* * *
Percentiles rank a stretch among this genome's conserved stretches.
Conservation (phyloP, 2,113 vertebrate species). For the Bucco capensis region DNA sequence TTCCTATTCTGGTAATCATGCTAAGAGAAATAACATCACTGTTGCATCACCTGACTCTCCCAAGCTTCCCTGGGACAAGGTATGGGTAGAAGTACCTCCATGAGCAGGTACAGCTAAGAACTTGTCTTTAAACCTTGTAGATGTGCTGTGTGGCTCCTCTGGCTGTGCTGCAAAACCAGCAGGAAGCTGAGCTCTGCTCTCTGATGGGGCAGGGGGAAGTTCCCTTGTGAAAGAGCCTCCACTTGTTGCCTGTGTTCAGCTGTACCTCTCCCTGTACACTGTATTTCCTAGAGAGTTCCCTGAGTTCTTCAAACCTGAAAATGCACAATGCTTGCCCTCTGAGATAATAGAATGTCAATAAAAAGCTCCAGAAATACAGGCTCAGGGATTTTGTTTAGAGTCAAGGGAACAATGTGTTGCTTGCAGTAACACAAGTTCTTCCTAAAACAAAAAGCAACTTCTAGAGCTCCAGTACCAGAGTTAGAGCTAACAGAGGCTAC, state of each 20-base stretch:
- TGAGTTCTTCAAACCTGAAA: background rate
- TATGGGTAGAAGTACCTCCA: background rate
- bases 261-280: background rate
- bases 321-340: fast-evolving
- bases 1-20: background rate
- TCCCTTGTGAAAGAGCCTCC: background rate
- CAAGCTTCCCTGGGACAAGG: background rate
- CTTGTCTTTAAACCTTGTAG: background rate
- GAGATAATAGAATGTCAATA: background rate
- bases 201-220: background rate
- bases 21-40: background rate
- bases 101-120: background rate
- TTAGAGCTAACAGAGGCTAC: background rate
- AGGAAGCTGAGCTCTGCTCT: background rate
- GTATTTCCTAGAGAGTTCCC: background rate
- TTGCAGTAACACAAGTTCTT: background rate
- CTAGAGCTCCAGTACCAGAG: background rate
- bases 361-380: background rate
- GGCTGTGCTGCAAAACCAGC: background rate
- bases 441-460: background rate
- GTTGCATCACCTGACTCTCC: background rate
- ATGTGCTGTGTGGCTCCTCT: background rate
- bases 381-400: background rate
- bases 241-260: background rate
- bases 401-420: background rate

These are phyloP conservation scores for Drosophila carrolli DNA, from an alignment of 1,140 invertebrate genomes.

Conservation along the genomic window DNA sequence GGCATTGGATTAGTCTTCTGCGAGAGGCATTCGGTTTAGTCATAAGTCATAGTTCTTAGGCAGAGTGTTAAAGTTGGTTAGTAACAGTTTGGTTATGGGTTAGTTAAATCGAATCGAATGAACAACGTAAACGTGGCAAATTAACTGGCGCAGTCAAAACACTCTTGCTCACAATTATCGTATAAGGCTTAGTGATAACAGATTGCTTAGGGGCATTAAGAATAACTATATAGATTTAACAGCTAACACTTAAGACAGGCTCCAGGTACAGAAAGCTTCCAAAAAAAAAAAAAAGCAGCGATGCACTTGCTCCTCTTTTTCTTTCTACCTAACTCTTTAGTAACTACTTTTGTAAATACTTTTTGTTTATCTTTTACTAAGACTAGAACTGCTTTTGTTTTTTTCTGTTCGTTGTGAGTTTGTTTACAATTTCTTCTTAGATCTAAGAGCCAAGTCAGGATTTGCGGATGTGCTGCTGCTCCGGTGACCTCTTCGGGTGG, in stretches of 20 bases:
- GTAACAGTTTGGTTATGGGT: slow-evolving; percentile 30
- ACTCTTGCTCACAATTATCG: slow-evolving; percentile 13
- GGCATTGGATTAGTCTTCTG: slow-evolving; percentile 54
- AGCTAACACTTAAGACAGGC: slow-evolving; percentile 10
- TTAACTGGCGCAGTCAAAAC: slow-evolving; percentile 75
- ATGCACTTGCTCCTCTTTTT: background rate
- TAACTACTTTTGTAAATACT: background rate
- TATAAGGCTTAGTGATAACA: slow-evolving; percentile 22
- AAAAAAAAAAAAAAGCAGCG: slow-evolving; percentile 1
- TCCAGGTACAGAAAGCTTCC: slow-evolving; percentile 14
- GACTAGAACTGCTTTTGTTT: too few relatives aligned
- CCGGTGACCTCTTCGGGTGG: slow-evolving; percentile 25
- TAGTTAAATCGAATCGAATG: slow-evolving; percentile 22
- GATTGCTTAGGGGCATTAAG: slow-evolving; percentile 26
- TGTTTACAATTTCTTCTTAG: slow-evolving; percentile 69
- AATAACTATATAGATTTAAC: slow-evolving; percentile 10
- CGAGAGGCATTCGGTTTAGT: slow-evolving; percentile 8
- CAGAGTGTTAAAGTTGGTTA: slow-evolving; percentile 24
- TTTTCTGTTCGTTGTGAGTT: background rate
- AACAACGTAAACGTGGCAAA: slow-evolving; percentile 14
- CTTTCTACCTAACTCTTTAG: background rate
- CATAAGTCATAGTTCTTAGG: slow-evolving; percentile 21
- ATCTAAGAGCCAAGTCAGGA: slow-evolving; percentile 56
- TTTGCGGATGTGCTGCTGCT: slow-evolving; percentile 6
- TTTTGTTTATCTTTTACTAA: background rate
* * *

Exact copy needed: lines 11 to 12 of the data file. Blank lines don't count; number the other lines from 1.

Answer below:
- GAGATAATAGAATGTCAATA: background rate
- bases 201-220: background rate